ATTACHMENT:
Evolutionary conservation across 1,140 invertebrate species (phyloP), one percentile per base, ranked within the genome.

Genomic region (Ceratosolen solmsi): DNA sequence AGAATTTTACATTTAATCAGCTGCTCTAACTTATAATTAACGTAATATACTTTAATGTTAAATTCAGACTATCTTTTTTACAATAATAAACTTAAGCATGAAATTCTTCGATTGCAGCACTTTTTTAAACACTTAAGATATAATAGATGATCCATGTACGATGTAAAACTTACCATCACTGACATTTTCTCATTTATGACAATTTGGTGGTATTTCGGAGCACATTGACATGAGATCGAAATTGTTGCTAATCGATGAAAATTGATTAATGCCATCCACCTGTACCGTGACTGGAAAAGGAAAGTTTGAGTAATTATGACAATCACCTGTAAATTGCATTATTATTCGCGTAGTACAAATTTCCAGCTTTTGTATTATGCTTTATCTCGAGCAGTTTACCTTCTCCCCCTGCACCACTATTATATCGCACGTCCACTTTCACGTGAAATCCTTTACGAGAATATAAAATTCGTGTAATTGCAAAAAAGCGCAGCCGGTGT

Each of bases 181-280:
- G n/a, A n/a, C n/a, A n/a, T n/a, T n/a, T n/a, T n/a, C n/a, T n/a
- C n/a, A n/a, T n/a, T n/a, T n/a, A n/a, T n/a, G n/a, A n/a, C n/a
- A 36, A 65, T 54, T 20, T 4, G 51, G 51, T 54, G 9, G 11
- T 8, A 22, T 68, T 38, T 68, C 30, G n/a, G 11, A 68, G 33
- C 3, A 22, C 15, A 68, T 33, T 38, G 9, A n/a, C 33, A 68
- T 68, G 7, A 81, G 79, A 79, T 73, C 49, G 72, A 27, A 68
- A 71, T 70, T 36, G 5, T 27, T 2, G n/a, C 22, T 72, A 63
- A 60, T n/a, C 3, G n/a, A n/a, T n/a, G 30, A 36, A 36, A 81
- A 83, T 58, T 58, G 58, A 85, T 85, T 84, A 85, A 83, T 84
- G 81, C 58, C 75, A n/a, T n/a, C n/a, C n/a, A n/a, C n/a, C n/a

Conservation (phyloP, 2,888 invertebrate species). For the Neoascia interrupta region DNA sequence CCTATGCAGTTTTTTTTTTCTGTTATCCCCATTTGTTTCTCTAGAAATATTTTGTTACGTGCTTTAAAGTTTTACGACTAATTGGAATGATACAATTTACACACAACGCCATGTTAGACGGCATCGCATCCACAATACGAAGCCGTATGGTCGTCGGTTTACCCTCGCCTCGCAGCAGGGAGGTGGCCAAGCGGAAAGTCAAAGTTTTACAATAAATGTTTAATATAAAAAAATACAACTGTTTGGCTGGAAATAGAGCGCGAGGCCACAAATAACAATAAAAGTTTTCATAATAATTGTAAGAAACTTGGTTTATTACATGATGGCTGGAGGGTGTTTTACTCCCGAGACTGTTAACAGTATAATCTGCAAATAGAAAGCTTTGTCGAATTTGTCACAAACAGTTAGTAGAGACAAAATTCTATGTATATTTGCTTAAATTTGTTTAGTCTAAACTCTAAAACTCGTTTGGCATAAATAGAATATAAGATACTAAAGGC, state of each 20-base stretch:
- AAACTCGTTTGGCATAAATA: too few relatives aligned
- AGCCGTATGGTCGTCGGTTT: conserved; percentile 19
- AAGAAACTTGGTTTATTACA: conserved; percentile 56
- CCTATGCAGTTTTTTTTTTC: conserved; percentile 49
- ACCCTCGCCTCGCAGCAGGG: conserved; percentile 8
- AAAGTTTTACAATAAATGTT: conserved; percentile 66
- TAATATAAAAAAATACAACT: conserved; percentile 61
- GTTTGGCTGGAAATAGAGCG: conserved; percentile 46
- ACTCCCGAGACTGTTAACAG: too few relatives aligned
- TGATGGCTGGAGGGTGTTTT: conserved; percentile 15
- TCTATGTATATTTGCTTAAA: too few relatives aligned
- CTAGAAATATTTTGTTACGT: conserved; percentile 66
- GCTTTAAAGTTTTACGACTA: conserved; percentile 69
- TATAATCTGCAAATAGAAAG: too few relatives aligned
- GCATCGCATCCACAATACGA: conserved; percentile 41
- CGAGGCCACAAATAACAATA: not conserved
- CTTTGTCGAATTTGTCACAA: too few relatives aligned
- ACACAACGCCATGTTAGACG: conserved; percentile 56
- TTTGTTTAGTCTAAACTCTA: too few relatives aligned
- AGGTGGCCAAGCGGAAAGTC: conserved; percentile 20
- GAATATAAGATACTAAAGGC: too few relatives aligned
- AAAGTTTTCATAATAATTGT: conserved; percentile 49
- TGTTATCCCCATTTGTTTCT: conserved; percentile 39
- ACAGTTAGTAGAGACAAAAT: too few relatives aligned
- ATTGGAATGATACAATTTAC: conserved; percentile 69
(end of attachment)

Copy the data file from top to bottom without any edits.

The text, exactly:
Evolutionary conservation across 1,140 invertebrate species (phyloP), one percentile per base, ranked within the genome.

Genomic region (Ceratosolen solmsi): DNA sequence AGAATTTTACATTTAATCAGCTGCTCTAACTTATAATTAACGTAATATACTTTAATGTTAAATTCAGACTATCTTTTTTACAATAATAAACTTAAGCATGAAATTCTTCGATTGCAGCACTTTTTTAAACACTTAAGATATAATAGATGATCCATGTACGATGTAAAACTTACCATCACTGACATTTTCTCATTTATGACAATTTGGTGGTATTTCGGAGCACATTGACATGAGATCGAAATTGTTGCTAATCGATGAAAATTGATTAATGCCATCCACCTGTACCGTGACTGGAAAAGGAAAGTTTGAGTAATTATGACAATCACCTGTAAATTGCATTATTATTCGCGTAGTACAAATTTCCAGCTTTTGTATTATGCTTTATCTCGAGCAGTTTACCTTCTCCCCCTGCACCACTATTATATCGCACGTCCACTTTCACGTGAAATCCTTTACGAGAATATAAAATTCGTGTAATTGCAAAAAAGCGCAGCCGGTGT

Each of bases 181-280:
- G n/a, A n/a, C n/a, A n/a, T n/a, T n/a, T n/a, T n/a, C n/a, T n/a
- C n/a, A n/a, T n/a, T n/a, T n/a, A n/a, T n/a, G n/a, A n/a, C n/a
- A 36, A 65, T 54, T 20, T 4, G 51, G 51, T 54, G 9, G 11
- T 8, A 22, T 68, T 38, T 68, C 30, G n/a, G 11, A 68, G 33
- C 3, A 22, C 15, A 68, T 33, T 38, G 9, A n/a, C 33, A 68
- T 68, G 7, A 81, G 79, A 79, T 73, C 49, G 72, A 27, A 68
- A 71, T 70, T 36, G 5, T 27, T 2, G n/a, C 22, T 72, A 63
- A 60, T n/a, C 3, G n/a, A n/a, T n/a, G 30, A 36, A 36, A 81
- A 83, T 58, T 58, G 58, A 85, T 85, T 84, A 85, A 83, T 84
- G 81, C 58, C 75, A n/a, T n/a, C n/a, C n/a, A n/a, C n/a, C n/a

Conservation (phyloP, 2,888 invertebrate species). For the Neoascia interrupta region DNA sequence CCTATGCAGTTTTTTTTTTCTGTTATCCCCATTTGTTTCTCTAGAAATATTTTGTTACGTGCTTTAAAGTTTTACGACTAATTGGAATGATACAATTTACACACAACGCCATGTTAGACGGCATCGCATCCACAATACGAAGCCGTATGGTCGTCGGTTTACCCTCGCCTCGCAGCAGGGAGGTGGCCAAGCGGAAAGTCAAAGTTTTACAATAAATGTTTAATATAAAAAAATACAACTGTTTGGCTGGAAATAGAGCGCGAGGCCACAAATAACAATAAAAGTTTTCATAATAATTGTAAGAAACTTGGTTTATTACATGATGGCTGGAGGGTGTTTTACTCCCGAGACTGTTAACAGTATAATCTGCAAATAGAAAGCTTTGTCGAATTTGTCACAAACAGTTAGTAGAGACAAAATTCTATGTATATTTGCTTAAATTTGTTTAGTCTAAACTCTAAAACTCGTTTGGCATAAATAGAATATAAGATACTAAAGGC, state of each 20-base stretch:
- AAACTCGTTTGGCATAAATA: too few relatives aligned
- AGCCGTATGGTCGTCGGTTT: conserved; percentile 19
- AAGAAACTTGGTTTATTACA: conserved; percentile 56
- CCTATGCAGTTTTTTTTTTC: conserved; percentile 49
- ACCCTCGCCTCGCAGCAGGG: conserved; percentile 8
- AAAGTTTTACAATAAATGTT: conserved; percentile 66
- TAATATAAAAAAATACAACT: conserved; percentile 61
- GTTTGGCTGGAAATAGAGCG: conserved; percentile 46
- ACTCCCGAGACTGTTAACAG: too few relatives aligned
- TGATGGCTGGAGGGTGTTTT: conserved; percentile 15
- TCTATGTATATTTGCTTAAA: too few relatives aligned
- CTAGAAATATTTTGTTACGT: conserved; percentile 66
- GCTTTAAAGTTTTACGACTA: conserved; percentile 69
- TATAATCTGCAAATAGAAAG: too few relatives aligned
- GCATCGCATCCACAATACGA: conserved; percentile 41
- CGAGGCCACAAATAACAATA: not conserved
- CTTTGTCGAATTTGTCACAA: too few relatives aligned
- ACACAACGCCATGTTAGACG: conserved; percentile 56
- TTTGTTTAGTCTAAACTCTA: too few relatives aligned
- AGGTGGCCAAGCGGAAAGTC: conserved; percentile 20
- GAATATAAGATACTAAAGGC: too few relatives aligned
- AAAGTTTTCATAATAATTGT: conserved; percentile 49
- TGTTATCCCCATTTGTTTCT: conserved; percentile 39
- ACAGTTAGTAGAGACAAAAT: too few relatives aligned
- ATTGGAATGATACAATTTAC: conserved; percentile 69